Less news isn’t bad news

Time for some shameless self-promotion…

“News Unfit for Print” by Michelle Manafy (EContent Magazine, May 2009). The article dates back to May but what’s new is that EContect printed an AU submitted letter. Please take a moment to read what we thought and they printed. Ironically, EContent does not post printed letters on their web site.

This is my first issue of eContent and so far I like it. It’s definitely of the same quality as the other Info Today publications I read. With regards to your latest Edit This: “News Unfit for Print”, I’d like to share a couple thoughts with you (and Dennis).

I’d make the “argument” that it’s actually the true media companies that are succeeding. On the other hand, the companies and organizations that see themselves as being “newspapers”, or “television broadcasters”, etc. are the ones who are being hurt by their own archaic mind-set. Until those traditionalists realign themselves with how the market see them, they will continue to struggle. And rightfully so; where’s the surprise?

The pull quote said, “In this collapse of the media business, the ensuing news vacuum will need to be filled.” Please excuse my tone but… Pardon me, what vacuum? It is actually the ubiquitous availability of information that has destroyed the market’s need for printed / televised word. Just because less people are getting the paper or watching the news does not mean they are not keeping informed. The only vacuum I’ve seen is in the minds of traditional media companies’ and how it effects their ability to meet the needs of the market.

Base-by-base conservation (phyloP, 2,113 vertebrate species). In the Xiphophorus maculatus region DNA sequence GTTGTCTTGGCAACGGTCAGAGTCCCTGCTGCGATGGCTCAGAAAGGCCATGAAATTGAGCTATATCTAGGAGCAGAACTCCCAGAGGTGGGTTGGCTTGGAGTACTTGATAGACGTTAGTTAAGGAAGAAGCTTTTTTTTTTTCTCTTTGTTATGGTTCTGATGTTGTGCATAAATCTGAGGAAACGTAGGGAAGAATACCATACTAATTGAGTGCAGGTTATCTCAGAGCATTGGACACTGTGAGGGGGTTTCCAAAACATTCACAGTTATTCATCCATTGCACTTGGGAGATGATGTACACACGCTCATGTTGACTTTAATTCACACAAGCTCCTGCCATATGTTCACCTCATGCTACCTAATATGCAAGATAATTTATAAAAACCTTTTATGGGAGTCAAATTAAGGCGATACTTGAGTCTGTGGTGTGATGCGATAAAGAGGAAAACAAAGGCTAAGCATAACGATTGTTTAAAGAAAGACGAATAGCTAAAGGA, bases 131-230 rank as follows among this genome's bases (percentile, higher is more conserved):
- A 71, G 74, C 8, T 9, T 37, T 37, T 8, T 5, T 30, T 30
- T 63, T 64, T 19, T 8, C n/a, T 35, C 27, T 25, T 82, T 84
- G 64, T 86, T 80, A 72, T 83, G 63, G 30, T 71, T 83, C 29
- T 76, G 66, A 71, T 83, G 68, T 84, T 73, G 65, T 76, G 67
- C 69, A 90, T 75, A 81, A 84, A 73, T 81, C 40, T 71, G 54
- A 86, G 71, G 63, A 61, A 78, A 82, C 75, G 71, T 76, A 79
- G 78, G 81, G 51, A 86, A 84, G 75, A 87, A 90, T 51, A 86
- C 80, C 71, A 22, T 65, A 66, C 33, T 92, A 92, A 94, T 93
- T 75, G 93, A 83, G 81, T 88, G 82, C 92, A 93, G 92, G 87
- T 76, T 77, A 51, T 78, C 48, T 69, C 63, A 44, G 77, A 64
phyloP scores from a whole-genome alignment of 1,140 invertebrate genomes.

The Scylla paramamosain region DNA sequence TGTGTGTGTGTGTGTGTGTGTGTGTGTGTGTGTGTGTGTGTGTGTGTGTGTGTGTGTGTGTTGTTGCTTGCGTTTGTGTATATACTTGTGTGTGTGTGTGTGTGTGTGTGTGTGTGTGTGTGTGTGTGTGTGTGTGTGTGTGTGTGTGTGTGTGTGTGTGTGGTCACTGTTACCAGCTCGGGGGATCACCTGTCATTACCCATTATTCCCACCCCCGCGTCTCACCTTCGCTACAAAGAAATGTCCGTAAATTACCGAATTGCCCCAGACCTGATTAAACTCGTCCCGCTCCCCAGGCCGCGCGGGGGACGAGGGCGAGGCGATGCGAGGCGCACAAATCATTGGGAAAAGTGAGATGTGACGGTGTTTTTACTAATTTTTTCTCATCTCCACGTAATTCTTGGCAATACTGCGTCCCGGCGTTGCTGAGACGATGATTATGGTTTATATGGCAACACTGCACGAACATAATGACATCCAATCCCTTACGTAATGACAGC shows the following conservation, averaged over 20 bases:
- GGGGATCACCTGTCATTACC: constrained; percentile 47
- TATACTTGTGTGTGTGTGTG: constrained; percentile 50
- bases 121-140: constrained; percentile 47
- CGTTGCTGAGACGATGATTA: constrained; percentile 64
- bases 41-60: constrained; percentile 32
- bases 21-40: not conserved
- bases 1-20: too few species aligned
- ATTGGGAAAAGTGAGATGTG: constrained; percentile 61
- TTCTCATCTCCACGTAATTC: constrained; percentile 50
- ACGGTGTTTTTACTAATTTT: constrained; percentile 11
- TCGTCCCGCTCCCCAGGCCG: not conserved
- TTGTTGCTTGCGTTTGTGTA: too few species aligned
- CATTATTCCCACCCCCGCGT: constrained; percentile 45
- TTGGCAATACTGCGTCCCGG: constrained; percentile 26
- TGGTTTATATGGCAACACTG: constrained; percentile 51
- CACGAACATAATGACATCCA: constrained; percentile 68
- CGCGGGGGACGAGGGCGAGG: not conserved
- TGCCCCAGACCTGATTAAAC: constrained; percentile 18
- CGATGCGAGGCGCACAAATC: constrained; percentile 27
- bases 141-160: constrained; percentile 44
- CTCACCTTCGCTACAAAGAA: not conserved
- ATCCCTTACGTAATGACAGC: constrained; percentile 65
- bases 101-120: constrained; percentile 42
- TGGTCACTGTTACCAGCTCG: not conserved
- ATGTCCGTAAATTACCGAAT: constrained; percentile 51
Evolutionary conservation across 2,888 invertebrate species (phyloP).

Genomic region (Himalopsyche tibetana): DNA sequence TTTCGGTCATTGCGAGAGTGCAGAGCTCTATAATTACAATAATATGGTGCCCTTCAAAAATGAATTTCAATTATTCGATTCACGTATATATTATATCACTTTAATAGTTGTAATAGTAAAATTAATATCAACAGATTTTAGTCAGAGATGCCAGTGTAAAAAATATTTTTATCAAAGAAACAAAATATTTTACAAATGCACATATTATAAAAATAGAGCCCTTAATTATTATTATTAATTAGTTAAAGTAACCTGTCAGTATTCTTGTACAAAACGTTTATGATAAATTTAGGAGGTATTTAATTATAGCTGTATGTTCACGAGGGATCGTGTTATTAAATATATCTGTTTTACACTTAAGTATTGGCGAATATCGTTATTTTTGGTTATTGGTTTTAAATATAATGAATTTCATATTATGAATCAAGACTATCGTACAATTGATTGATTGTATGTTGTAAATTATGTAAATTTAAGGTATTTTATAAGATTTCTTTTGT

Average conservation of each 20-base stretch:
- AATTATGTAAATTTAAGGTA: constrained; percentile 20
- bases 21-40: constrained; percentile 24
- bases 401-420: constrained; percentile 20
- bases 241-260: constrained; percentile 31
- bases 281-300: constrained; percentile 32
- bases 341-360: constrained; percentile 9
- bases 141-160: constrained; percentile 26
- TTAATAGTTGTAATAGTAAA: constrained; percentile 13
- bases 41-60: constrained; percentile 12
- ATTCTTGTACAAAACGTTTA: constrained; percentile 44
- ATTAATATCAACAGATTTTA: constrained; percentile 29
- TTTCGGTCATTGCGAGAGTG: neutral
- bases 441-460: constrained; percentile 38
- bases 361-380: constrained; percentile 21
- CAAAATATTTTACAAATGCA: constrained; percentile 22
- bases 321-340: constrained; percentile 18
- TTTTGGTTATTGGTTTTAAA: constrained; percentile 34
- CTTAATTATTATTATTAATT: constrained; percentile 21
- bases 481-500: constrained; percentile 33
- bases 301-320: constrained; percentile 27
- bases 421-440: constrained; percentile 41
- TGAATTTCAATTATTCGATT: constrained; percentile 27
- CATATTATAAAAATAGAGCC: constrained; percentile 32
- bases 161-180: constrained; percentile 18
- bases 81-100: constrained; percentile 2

Thanks again for eContent. I’m looking forward to the next issue already.

Hoist a new flag,
Mark Simchock
Chief Alchemist
Alchemy United

There is one additional point I’d like to add in regards to the current state of traditional news outlets. The majority of the time it’s difficult to tell if they are trying to inform me or entertain me. Between the interviews overflowing with softball sized questions to the “it’s on Twitter so it must be true” insights there’s hardly any value added and  little true news disseminated.

It’s odd that these brands wish to be taken seriously as news sources yet devote so little energy to spin-free, honest and insightful news. They want to talk the talk but they don’t want to walk the walk. That’s fine, they just shouldn’t be shocked that they’re losing a battle to their (market defined) equals.

The bottom line… If you want real news then watch, listen and/or read the BBC News.

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